Worried that your child may be uncooperative during his or her first visit to the optometrist? These tips will help make the visit a positive experience.View Article
Dear Hyde Eyecare Patients,
In these uncertain times, we wanted to reach out to you personally about what we are doing here at Hyde Eyecare to support you and our employees. As the situation around novel coronavirus (COVID-19) continues to evolve, we are doing everything we can to ensure your Health is our top priority as it has always been, the safety and security of our patients and employees remains our highest priority. We take great pride in maintaining the highest standards of cleanliness and hygiene. In response to the coronavirus, we have taken additional measures developed in consultation with global and local public health authorities (including the WHO and CDC) to make our cleaning and hygiene protocols even more rigorous:
• Our team members are receiving ongoing briefings and enhanced operating protocols.
• We have increased the frequency of cleaning & sterilizing our public areas (including exam rooms, optical gallery, lobbies, elevators, private offices, door handles, bathrooms, etc.) and have continued to use hospital-grade disinfectant.
• We have increased the deployment of antibacterial hand sanitizers and wipes. We remain committed to offering you the best eye care possible. We will be flexible if your appointment needs to be rescheduled and will always be here if an eye emergency arises.
At Hyde Eyecare, we believe it is in challenging times like these that the power of good “sight” is needed most of all. We remain committed to serving you and our community for many years to come.
President & CEO, Hyde Eyecare
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How Blue Light Interferes with Sleep
More than one-third of us spend the night tossing and turning, according to the Centers for Disease Control and Prevention. Although the cause of insomnia can't always be determined, exposure to blue light may be a contributing factor.
What is Blue Light?
Every beam of light is made up of a rainbow of colors, including red, yellow, green, violet, indigo, and blue. Blue light, unlike some of the other colors, can be seen by the human eye due to its short wavelength. It's what makes the sky look blue. In addition to blue light from the sun, your eyes are also exposed to the light from smartphones, laptops, desktop computer monitors, TVs, tablets, LED, and fluorescent lights.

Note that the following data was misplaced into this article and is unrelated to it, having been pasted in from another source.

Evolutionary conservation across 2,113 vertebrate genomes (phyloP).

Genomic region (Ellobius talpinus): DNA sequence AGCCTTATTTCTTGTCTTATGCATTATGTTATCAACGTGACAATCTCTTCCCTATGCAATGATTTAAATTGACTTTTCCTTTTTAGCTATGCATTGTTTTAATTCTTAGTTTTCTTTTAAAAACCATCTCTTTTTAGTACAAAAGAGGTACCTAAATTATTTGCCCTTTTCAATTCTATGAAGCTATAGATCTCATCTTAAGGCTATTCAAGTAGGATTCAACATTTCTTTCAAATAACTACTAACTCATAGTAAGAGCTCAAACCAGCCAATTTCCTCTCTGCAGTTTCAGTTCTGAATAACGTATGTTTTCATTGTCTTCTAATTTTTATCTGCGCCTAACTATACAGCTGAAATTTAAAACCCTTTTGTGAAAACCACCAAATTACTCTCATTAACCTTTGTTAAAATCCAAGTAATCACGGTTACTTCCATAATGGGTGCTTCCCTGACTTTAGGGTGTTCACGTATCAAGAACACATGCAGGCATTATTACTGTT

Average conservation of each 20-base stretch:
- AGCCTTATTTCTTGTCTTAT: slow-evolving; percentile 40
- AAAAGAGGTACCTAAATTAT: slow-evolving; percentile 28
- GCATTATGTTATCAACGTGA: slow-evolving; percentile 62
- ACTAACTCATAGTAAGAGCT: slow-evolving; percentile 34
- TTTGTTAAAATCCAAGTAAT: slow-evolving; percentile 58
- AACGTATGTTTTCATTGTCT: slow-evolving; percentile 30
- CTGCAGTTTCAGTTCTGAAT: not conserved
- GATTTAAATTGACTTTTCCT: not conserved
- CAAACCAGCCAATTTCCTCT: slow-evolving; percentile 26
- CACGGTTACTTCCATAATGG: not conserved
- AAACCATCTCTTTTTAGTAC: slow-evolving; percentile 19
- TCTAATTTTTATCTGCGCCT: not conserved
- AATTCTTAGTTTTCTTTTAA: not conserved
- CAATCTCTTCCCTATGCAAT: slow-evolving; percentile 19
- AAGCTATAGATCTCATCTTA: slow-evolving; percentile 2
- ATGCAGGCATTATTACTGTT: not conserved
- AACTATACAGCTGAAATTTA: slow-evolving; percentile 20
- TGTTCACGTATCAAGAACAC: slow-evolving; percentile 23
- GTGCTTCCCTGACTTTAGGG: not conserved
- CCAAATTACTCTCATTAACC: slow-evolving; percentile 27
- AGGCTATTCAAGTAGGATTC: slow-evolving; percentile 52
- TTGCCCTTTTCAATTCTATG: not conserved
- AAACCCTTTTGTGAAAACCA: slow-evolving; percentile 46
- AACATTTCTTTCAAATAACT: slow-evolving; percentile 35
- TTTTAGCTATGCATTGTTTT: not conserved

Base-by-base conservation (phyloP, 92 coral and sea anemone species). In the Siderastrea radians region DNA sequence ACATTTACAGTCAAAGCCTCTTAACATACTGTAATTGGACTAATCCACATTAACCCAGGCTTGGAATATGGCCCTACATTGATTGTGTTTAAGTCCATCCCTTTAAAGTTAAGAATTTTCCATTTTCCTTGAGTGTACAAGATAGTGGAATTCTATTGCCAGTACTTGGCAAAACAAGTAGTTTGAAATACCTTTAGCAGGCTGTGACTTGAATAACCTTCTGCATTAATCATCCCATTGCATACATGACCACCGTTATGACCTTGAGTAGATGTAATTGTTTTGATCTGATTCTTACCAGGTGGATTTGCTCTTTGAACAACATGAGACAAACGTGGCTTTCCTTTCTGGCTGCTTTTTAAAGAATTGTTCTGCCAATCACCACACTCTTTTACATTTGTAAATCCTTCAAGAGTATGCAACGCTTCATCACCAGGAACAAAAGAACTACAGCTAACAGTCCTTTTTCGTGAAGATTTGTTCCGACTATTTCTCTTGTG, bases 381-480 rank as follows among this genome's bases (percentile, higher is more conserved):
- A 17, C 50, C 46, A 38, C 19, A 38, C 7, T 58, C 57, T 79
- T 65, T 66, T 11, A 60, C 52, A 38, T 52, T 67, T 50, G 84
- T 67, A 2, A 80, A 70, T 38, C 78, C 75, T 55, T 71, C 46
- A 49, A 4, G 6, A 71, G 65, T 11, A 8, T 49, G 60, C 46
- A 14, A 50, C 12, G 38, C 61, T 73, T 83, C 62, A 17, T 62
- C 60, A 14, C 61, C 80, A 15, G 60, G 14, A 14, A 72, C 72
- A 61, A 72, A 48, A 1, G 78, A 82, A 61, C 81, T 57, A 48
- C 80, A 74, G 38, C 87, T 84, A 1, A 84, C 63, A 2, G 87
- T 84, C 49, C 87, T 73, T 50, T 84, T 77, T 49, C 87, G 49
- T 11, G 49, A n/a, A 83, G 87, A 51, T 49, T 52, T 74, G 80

How Does Blue Light Affect Me?
Blue light helps you stay alert during the day and improves your mood and memory. Although blue light plays an important role in your life, too much of it can cause eyestrain, headaches, and sleep problems. If you have trouble falling sleeping or staying asleep, blue light may be to blame.
Exposure to blue light affects the production of melatonin, a hormone that regulates the sleep-wake cycle. Changing levels of the hormone help you fall asleep at night and remain alert during the day. Normally, your body increases melatonin production at night, helping you drift off to sleep effortlessly.
If you spend the hours before bedtime working on your laptop, watching TV or playing games on your phone, your melatonin level doesn't increase as much as it should. As a result, falling asleep may take much longer than normal. When your melatonin levels are altered due to blue light exposure, the quality of your sleep may also suffer. You might wake up in the middle of the night or feel tired when you wake up, even though you were in bed for eight hours.
University of Haifa researchers discovered that blue light actually alters your biological clock. Normally, your body temperature drops slightly while you sleep, then rises gradually in the morning, prompting you to wake up. Study participants who were exposed to blue light maintained the same temperature during the night. They also woke up six or more times during the night and reported feeling sleepy in the morning.
What Can I Do to Reduce the Effects of Blue Light?
Limiting blue light exposure during the day, and particularly before bedtime, can help improve your ability to fall asleep, stay asleep and sleep more soundly. Try a few of these tips if you suspect that blue light may be causing your sleep problems:
Blue-blocking lenses just may help you enjoy a better night's sleep. Not sure if they're right for you? Schedule an appointment with our optometrist.
Centers for Disease Control and Prevention: 1 in 3 Adults Don't Get Enough Sleep
Harvard Health Letter: Blue Light Has a Dark Side, 8/13/18
National Sleep Foundation: How Blue Light Affects Kids & Sleep
National Sleep Foundation: Scary Ways Technology Affects Your Sleep
The University of Haifa: The Blue Light Emitted by Screens Damages Our Sleep